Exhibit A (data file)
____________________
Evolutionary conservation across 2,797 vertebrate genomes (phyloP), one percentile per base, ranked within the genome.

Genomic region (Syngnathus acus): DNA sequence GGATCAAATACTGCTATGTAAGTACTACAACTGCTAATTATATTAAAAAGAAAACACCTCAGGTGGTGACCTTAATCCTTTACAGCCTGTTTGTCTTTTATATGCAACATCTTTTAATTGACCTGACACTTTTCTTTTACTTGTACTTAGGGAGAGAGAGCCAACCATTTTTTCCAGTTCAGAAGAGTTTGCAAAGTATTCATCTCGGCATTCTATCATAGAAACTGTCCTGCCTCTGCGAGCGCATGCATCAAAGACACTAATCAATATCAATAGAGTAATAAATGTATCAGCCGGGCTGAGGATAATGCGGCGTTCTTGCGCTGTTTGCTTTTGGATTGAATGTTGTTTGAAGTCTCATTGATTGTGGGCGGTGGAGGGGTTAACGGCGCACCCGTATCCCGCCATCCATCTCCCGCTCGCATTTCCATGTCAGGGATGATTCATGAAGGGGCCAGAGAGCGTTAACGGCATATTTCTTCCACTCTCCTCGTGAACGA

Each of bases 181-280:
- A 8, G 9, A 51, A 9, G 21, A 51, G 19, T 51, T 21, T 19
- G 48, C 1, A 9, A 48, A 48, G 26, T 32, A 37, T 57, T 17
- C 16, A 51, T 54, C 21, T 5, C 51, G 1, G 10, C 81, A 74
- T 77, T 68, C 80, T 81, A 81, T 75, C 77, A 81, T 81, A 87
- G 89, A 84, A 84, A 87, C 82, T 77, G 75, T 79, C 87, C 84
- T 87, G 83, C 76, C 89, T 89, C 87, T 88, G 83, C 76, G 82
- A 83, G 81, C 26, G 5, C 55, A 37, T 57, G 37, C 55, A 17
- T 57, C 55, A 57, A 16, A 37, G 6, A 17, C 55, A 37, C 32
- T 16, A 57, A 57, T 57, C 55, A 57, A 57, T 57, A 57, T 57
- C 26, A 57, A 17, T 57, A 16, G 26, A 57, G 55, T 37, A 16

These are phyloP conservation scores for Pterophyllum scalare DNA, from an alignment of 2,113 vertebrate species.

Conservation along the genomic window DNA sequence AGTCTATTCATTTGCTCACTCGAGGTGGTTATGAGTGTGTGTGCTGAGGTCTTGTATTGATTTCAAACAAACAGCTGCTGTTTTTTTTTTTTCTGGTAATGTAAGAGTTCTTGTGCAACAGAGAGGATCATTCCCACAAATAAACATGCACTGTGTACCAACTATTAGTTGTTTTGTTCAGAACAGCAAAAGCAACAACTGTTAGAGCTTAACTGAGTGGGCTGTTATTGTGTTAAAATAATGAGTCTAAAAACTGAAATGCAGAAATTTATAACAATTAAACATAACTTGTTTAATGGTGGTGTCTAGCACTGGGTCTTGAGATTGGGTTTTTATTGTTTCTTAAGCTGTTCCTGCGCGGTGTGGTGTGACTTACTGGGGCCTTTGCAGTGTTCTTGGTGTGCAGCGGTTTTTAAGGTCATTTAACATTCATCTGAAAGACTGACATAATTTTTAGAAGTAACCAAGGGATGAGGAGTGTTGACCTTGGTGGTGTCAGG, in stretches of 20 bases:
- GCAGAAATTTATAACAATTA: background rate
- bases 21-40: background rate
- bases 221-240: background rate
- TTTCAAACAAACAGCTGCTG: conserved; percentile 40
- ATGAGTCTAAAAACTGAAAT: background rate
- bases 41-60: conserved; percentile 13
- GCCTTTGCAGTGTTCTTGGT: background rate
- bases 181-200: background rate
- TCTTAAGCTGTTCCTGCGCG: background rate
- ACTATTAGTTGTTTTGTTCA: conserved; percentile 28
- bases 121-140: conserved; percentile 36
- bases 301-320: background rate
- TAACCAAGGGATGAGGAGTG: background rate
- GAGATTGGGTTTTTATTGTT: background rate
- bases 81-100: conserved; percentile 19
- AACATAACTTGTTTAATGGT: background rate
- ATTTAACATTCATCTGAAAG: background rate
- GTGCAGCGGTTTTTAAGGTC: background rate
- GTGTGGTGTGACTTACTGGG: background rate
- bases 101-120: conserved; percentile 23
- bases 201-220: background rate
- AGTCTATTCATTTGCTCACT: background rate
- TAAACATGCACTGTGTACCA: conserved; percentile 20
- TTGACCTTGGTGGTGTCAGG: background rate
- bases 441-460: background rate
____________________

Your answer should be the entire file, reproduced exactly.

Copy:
Evolutionary conservation across 2,797 vertebrate genomes (phyloP), one percentile per base, ranked within the genome.

Genomic region (Syngnathus acus): DNA sequence GGATCAAATACTGCTATGTAAGTACTACAACTGCTAATTATATTAAAAAGAAAACACCTCAGGTGGTGACCTTAATCCTTTACAGCCTGTTTGTCTTTTATATGCAACATCTTTTAATTGACCTGACACTTTTCTTTTACTTGTACTTAGGGAGAGAGAGCCAACCATTTTTTCCAGTTCAGAAGAGTTTGCAAAGTATTCATCTCGGCATTCTATCATAGAAACTGTCCTGCCTCTGCGAGCGCATGCATCAAAGACACTAATCAATATCAATAGAGTAATAAATGTATCAGCCGGGCTGAGGATAATGCGGCGTTCTTGCGCTGTTTGCTTTTGGATTGAATGTTGTTTGAAGTCTCATTGATTGTGGGCGGTGGAGGGGTTAACGGCGCACCCGTATCCCGCCATCCATCTCCCGCTCGCATTTCCATGTCAGGGATGATTCATGAAGGGGCCAGAGAGCGTTAACGGCATATTTCTTCCACTCTCCTCGTGAACGA

Each of bases 181-280:
- A 8, G 9, A 51, A 9, G 21, A 51, G 19, T 51, T 21, T 19
- G 48, C 1, A 9, A 48, A 48, G 26, T 32, A 37, T 57, T 17
- C 16, A 51, T 54, C 21, T 5, C 51, G 1, G 10, C 81, A 74
- T 77, T 68, C 80, T 81, A 81, T 75, C 77, A 81, T 81, A 87
- G 89, A 84, A 84, A 87, C 82, T 77, G 75, T 79, C 87, C 84
- T 87, G 83, C 76, C 89, T 89, C 87, T 88, G 83, C 76, G 82
- A 83, G 81, C 26, G 5, C 55, A 37, T 57, G 37, C 55, A 17
- T 57, C 55, A 57, A 16, A 37, G 6, A 17, C 55, A 37, C 32
- T 16, A 57, A 57, T 57, C 55, A 57, A 57, T 57, A 57, T 57
- C 26, A 57, A 17, T 57, A 16, G 26, A 57, G 55, T 37, A 16

These are phyloP conservation scores for Pterophyllum scalare DNA, from an alignment of 2,113 vertebrate species.

Conservation along the genomic window DNA sequence AGTCTATTCATTTGCTCACTCGAGGTGGTTATGAGTGTGTGTGCTGAGGTCTTGTATTGATTTCAAACAAACAGCTGCTGTTTTTTTTTTTTCTGGTAATGTAAGAGTTCTTGTGCAACAGAGAGGATCATTCCCACAAATAAACATGCACTGTGTACCAACTATTAGTTGTTTTGTTCAGAACAGCAAAAGCAACAACTGTTAGAGCTTAACTGAGTGGGCTGTTATTGTGTTAAAATAATGAGTCTAAAAACTGAAATGCAGAAATTTATAACAATTAAACATAACTTGTTTAATGGTGGTGTCTAGCACTGGGTCTTGAGATTGGGTTTTTATTGTTTCTTAAGCTGTTCCTGCGCGGTGTGGTGTGACTTACTGGGGCCTTTGCAGTGTTCTTGGTGTGCAGCGGTTTTTAAGGTCATTTAACATTCATCTGAAAGACTGACATAATTTTTAGAAGTAACCAAGGGATGAGGAGTGTTGACCTTGGTGGTGTCAGG, in stretches of 20 bases:
- GCAGAAATTTATAACAATTA: background rate
- bases 21-40: background rate
- bases 221-240: background rate
- TTTCAAACAAACAGCTGCTG: conserved; percentile 40
- ATGAGTCTAAAAACTGAAAT: background rate
- bases 41-60: conserved; percentile 13
- GCCTTTGCAGTGTTCTTGGT: background rate
- bases 181-200: background rate
- TCTTAAGCTGTTCCTGCGCG: background rate
- ACTATTAGTTGTTTTGTTCA: conserved; percentile 28
- bases 121-140: conserved; percentile 36
- bases 301-320: background rate
- TAACCAAGGGATGAGGAGTG: background rate
- GAGATTGGGTTTTTATTGTT: background rate
- bases 81-100: conserved; percentile 19
- AACATAACTTGTTTAATGGT: background rate
- ATTTAACATTCATCTGAAAG: background rate
- GTGCAGCGGTTTTTAAGGTC: background rate
- GTGTGGTGTGACTTACTGGG: background rate
- bases 101-120: conserved; percentile 23
- bases 201-220: background rate
- AGTCTATTCATTTGCTCACT: background rate
- TAAACATGCACTGTGTACCA: conserved; percentile 20
- TTGACCTTGGTGGTGTCAGG: background rate
- bases 441-460: background rate